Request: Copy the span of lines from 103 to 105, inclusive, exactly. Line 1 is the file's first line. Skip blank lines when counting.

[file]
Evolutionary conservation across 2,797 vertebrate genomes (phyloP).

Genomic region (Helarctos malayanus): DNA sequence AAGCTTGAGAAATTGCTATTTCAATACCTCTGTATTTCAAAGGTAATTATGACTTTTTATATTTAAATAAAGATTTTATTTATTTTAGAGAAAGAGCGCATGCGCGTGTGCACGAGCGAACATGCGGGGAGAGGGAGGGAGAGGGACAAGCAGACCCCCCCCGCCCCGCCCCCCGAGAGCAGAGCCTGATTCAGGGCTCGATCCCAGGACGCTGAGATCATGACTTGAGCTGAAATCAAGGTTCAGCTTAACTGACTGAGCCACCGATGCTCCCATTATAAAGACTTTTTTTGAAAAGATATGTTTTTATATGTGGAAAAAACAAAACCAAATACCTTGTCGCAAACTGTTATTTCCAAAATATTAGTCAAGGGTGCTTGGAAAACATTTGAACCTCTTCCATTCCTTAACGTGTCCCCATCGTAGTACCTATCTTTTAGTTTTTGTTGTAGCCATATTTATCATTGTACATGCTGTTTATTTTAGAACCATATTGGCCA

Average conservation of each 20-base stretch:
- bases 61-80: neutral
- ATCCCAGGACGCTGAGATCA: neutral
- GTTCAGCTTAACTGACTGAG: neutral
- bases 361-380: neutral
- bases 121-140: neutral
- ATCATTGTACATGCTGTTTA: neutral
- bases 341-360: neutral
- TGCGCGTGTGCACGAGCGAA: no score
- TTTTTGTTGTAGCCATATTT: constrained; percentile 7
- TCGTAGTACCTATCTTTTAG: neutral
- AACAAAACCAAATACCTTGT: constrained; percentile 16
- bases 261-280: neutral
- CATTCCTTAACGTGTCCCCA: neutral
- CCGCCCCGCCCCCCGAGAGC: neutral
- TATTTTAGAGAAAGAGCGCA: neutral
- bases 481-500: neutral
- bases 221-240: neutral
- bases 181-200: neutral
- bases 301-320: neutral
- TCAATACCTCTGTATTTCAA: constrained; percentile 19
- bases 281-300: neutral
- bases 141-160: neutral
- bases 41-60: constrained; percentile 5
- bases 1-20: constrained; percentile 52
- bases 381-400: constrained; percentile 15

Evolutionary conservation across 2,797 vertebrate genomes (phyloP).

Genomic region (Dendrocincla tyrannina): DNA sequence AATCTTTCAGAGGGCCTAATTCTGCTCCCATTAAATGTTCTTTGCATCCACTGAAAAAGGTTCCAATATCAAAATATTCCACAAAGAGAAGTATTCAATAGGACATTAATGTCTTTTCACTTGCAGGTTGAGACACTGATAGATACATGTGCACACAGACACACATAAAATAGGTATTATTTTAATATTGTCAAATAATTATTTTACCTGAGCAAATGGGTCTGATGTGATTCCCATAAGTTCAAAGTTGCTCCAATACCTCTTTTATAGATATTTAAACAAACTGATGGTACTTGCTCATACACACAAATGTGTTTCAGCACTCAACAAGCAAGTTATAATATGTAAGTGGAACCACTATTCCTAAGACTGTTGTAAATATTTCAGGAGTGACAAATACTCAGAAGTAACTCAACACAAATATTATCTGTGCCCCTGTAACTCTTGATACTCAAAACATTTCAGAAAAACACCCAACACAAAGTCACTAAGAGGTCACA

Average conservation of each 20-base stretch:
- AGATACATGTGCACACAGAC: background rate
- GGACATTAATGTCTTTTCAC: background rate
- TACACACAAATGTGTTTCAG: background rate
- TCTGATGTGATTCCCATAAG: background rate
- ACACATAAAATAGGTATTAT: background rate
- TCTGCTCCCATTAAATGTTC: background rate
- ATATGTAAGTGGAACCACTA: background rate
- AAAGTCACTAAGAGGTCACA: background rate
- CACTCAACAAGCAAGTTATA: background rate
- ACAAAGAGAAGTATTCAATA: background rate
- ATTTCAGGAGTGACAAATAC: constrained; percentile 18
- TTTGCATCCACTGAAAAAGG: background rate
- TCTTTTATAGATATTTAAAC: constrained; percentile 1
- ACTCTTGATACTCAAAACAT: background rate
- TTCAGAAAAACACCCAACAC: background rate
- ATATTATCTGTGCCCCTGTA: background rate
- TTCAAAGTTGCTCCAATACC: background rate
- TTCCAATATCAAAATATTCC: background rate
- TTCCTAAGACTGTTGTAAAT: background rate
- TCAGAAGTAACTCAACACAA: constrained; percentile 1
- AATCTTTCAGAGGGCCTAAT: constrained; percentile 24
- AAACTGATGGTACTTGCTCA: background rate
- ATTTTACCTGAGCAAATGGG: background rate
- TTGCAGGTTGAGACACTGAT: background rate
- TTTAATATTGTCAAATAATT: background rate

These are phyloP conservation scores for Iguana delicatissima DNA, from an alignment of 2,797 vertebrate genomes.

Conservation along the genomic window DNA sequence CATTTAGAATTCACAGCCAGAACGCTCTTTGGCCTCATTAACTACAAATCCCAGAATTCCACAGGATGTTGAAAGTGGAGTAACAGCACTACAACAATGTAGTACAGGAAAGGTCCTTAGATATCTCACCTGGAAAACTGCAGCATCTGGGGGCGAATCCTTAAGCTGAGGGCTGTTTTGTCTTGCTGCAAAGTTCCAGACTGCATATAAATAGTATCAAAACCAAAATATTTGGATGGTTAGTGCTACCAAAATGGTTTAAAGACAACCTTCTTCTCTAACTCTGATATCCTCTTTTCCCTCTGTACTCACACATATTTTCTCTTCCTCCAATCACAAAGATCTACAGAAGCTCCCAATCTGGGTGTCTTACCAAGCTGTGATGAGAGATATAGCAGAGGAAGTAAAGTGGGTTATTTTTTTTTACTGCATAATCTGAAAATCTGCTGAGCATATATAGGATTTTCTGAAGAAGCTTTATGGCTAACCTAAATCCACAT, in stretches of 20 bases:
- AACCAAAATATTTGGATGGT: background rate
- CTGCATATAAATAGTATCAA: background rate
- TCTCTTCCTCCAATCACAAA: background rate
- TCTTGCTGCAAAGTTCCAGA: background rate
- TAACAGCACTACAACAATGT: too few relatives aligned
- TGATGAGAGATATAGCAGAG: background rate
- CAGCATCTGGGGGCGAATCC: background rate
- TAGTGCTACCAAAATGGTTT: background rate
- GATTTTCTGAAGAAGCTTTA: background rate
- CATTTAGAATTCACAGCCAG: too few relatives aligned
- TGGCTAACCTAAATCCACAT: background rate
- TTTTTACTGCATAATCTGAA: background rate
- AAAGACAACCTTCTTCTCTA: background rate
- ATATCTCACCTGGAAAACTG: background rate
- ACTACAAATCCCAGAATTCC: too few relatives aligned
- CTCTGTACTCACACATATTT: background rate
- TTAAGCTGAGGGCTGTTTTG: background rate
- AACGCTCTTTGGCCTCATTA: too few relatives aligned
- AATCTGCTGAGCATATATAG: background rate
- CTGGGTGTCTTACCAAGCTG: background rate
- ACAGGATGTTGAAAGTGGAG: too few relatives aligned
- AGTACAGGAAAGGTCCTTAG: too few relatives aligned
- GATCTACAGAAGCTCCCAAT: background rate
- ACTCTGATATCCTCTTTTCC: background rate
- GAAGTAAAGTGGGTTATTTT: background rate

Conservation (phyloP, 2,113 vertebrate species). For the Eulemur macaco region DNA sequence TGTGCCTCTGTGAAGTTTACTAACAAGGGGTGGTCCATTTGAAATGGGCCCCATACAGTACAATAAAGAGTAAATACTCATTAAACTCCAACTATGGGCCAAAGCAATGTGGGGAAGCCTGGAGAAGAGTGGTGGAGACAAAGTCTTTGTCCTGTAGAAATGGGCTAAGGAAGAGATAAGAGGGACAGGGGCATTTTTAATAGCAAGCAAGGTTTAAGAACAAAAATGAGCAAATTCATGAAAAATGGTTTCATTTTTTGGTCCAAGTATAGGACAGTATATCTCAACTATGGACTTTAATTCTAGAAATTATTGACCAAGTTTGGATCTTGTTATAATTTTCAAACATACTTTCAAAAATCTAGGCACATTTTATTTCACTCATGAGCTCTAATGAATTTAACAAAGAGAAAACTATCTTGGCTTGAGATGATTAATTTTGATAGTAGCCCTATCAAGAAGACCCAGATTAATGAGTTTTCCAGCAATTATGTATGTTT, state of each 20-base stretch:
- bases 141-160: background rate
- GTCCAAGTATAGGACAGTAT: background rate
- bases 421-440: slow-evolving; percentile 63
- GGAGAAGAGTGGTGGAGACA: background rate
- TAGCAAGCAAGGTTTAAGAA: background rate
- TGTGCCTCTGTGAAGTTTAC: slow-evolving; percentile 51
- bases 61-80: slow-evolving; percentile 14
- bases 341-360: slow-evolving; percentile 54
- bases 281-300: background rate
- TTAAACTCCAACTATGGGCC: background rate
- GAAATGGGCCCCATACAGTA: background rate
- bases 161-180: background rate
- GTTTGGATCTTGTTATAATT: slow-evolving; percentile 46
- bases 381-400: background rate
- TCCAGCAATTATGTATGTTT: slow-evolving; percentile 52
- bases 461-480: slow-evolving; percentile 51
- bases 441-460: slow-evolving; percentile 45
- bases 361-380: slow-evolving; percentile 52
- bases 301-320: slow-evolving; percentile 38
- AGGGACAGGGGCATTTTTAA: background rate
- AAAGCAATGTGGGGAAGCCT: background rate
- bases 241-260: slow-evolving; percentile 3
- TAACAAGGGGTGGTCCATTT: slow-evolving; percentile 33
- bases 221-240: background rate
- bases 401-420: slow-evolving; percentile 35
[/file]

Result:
- bases 301-320: slow-evolving; percentile 38
- AGGGACAGGGGCATTTTTAA: background rate
- AAAGCAATGTGGGGAAGCCT: background rate